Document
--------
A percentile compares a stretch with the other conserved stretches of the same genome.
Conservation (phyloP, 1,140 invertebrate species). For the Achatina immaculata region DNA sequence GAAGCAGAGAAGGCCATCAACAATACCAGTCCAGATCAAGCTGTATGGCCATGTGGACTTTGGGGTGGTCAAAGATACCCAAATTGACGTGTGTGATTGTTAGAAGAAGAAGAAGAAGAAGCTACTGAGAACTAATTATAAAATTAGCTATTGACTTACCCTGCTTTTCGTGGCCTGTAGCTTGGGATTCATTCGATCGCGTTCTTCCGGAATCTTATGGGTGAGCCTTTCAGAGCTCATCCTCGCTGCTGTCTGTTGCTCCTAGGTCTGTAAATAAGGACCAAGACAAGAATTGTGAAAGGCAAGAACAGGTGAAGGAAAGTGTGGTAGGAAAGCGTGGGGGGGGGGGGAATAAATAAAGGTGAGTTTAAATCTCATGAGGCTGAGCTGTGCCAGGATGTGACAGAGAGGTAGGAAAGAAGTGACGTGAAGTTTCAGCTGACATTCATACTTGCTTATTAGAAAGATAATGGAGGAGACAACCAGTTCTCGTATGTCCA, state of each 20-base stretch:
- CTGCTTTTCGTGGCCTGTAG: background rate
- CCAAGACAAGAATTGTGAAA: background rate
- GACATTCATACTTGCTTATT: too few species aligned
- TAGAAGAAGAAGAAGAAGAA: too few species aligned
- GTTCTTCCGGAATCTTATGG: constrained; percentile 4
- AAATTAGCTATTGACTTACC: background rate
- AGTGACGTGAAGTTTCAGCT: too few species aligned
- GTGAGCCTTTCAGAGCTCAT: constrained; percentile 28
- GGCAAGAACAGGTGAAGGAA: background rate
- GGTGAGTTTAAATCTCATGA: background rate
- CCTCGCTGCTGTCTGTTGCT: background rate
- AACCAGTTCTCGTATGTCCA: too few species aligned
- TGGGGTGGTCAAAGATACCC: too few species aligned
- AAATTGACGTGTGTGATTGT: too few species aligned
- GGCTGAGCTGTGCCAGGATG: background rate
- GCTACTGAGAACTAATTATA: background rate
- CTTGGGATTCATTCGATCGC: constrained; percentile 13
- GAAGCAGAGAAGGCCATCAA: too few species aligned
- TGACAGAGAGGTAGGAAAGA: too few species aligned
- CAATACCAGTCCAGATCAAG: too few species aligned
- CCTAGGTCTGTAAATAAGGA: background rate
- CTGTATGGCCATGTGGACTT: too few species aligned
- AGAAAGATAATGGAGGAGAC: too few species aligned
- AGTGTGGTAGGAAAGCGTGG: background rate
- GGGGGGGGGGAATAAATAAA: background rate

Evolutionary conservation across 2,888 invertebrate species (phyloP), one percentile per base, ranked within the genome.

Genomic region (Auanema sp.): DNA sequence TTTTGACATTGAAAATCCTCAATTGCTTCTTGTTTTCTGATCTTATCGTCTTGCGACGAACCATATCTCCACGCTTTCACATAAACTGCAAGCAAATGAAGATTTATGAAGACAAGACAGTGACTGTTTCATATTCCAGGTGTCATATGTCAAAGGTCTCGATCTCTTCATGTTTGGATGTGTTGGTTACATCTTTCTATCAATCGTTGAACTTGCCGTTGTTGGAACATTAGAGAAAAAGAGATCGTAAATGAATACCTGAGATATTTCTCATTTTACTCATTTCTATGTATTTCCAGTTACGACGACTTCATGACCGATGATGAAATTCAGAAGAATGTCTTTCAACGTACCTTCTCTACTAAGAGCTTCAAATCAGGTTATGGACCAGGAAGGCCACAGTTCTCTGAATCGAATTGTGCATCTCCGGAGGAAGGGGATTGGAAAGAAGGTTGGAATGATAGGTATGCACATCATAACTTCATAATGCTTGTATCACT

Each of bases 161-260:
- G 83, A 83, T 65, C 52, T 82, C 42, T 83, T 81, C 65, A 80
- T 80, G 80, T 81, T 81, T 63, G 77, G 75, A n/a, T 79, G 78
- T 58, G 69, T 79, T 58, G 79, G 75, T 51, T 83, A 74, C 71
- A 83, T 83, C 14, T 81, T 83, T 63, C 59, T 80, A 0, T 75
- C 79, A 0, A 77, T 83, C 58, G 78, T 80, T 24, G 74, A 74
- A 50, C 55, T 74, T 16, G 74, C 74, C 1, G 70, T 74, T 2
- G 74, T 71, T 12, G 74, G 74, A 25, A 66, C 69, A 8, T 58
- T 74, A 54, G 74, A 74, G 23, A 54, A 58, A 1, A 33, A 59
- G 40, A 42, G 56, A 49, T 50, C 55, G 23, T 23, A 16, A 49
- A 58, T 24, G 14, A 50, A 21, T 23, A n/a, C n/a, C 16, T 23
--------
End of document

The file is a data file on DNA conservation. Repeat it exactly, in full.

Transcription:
A percentile compares a stretch with the other conserved stretches of the same genome.
Conservation (phyloP, 1,140 invertebrate species). For the Achatina immaculata region DNA sequence GAAGCAGAGAAGGCCATCAACAATACCAGTCCAGATCAAGCTGTATGGCCATGTGGACTTTGGGGTGGTCAAAGATACCCAAATTGACGTGTGTGATTGTTAGAAGAAGAAGAAGAAGAAGCTACTGAGAACTAATTATAAAATTAGCTATTGACTTACCCTGCTTTTCGTGGCCTGTAGCTTGGGATTCATTCGATCGCGTTCTTCCGGAATCTTATGGGTGAGCCTTTCAGAGCTCATCCTCGCTGCTGTCTGTTGCTCCTAGGTCTGTAAATAAGGACCAAGACAAGAATTGTGAAAGGCAAGAACAGGTGAAGGAAAGTGTGGTAGGAAAGCGTGGGGGGGGGGGGAATAAATAAAGGTGAGTTTAAATCTCATGAGGCTGAGCTGTGCCAGGATGTGACAGAGAGGTAGGAAAGAAGTGACGTGAAGTTTCAGCTGACATTCATACTTGCTTATTAGAAAGATAATGGAGGAGACAACCAGTTCTCGTATGTCCA, state of each 20-base stretch:
- CTGCTTTTCGTGGCCTGTAG: background rate
- CCAAGACAAGAATTGTGAAA: background rate
- GACATTCATACTTGCTTATT: too few species aligned
- TAGAAGAAGAAGAAGAAGAA: too few species aligned
- GTTCTTCCGGAATCTTATGG: constrained; percentile 4
- AAATTAGCTATTGACTTACC: background rate
- AGTGACGTGAAGTTTCAGCT: too few species aligned
- GTGAGCCTTTCAGAGCTCAT: constrained; percentile 28
- GGCAAGAACAGGTGAAGGAA: background rate
- GGTGAGTTTAAATCTCATGA: background rate
- CCTCGCTGCTGTCTGTTGCT: background rate
- AACCAGTTCTCGTATGTCCA: too few species aligned
- TGGGGTGGTCAAAGATACCC: too few species aligned
- AAATTGACGTGTGTGATTGT: too few species aligned
- GGCTGAGCTGTGCCAGGATG: background rate
- GCTACTGAGAACTAATTATA: background rate
- CTTGGGATTCATTCGATCGC: constrained; percentile 13
- GAAGCAGAGAAGGCCATCAA: too few species aligned
- TGACAGAGAGGTAGGAAAGA: too few species aligned
- CAATACCAGTCCAGATCAAG: too few species aligned
- CCTAGGTCTGTAAATAAGGA: background rate
- CTGTATGGCCATGTGGACTT: too few species aligned
- AGAAAGATAATGGAGGAGAC: too few species aligned
- AGTGTGGTAGGAAAGCGTGG: background rate
- GGGGGGGGGGAATAAATAAA: background rate

Evolutionary conservation across 2,888 invertebrate species (phyloP), one percentile per base, ranked within the genome.

Genomic region (Auanema sp.): DNA sequence TTTTGACATTGAAAATCCTCAATTGCTTCTTGTTTTCTGATCTTATCGTCTTGCGACGAACCATATCTCCACGCTTTCACATAAACTGCAAGCAAATGAAGATTTATGAAGACAAGACAGTGACTGTTTCATATTCCAGGTGTCATATGTCAAAGGTCTCGATCTCTTCATGTTTGGATGTGTTGGTTACATCTTTCTATCAATCGTTGAACTTGCCGTTGTTGGAACATTAGAGAAAAAGAGATCGTAAATGAATACCTGAGATATTTCTCATTTTACTCATTTCTATGTATTTCCAGTTACGACGACTTCATGACCGATGATGAAATTCAGAAGAATGTCTTTCAACGTACCTTCTCTACTAAGAGCTTCAAATCAGGTTATGGACCAGGAAGGCCACAGTTCTCTGAATCGAATTGTGCATCTCCGGAGGAAGGGGATTGGAAAGAAGGTTGGAATGATAGGTATGCACATCATAACTTCATAATGCTTGTATCACT

Each of bases 161-260:
- G 83, A 83, T 65, C 52, T 82, C 42, T 83, T 81, C 65, A 80
- T 80, G 80, T 81, T 81, T 63, G 77, G 75, A n/a, T 79, G 78
- T 58, G 69, T 79, T 58, G 79, G 75, T 51, T 83, A 74, C 71
- A 83, T 83, C 14, T 81, T 83, T 63, C 59, T 80, A 0, T 75
- C 79, A 0, A 77, T 83, C 58, G 78, T 80, T 24, G 74, A 74
- A 50, C 55, T 74, T 16, G 74, C 74, C 1, G 70, T 74, T 2
- G 74, T 71, T 12, G 74, G 74, A 25, A 66, C 69, A 8, T 58
- T 74, A 54, G 74, A 74, G 23, A 54, A 58, A 1, A 33, A 59
- G 40, A 42, G 56, A 49, T 50, C 55, G 23, T 23, A 16, A 49
- A 58, T 24, G 14, A 50, A 21, T 23, A n/a, C n/a, C 16, T 23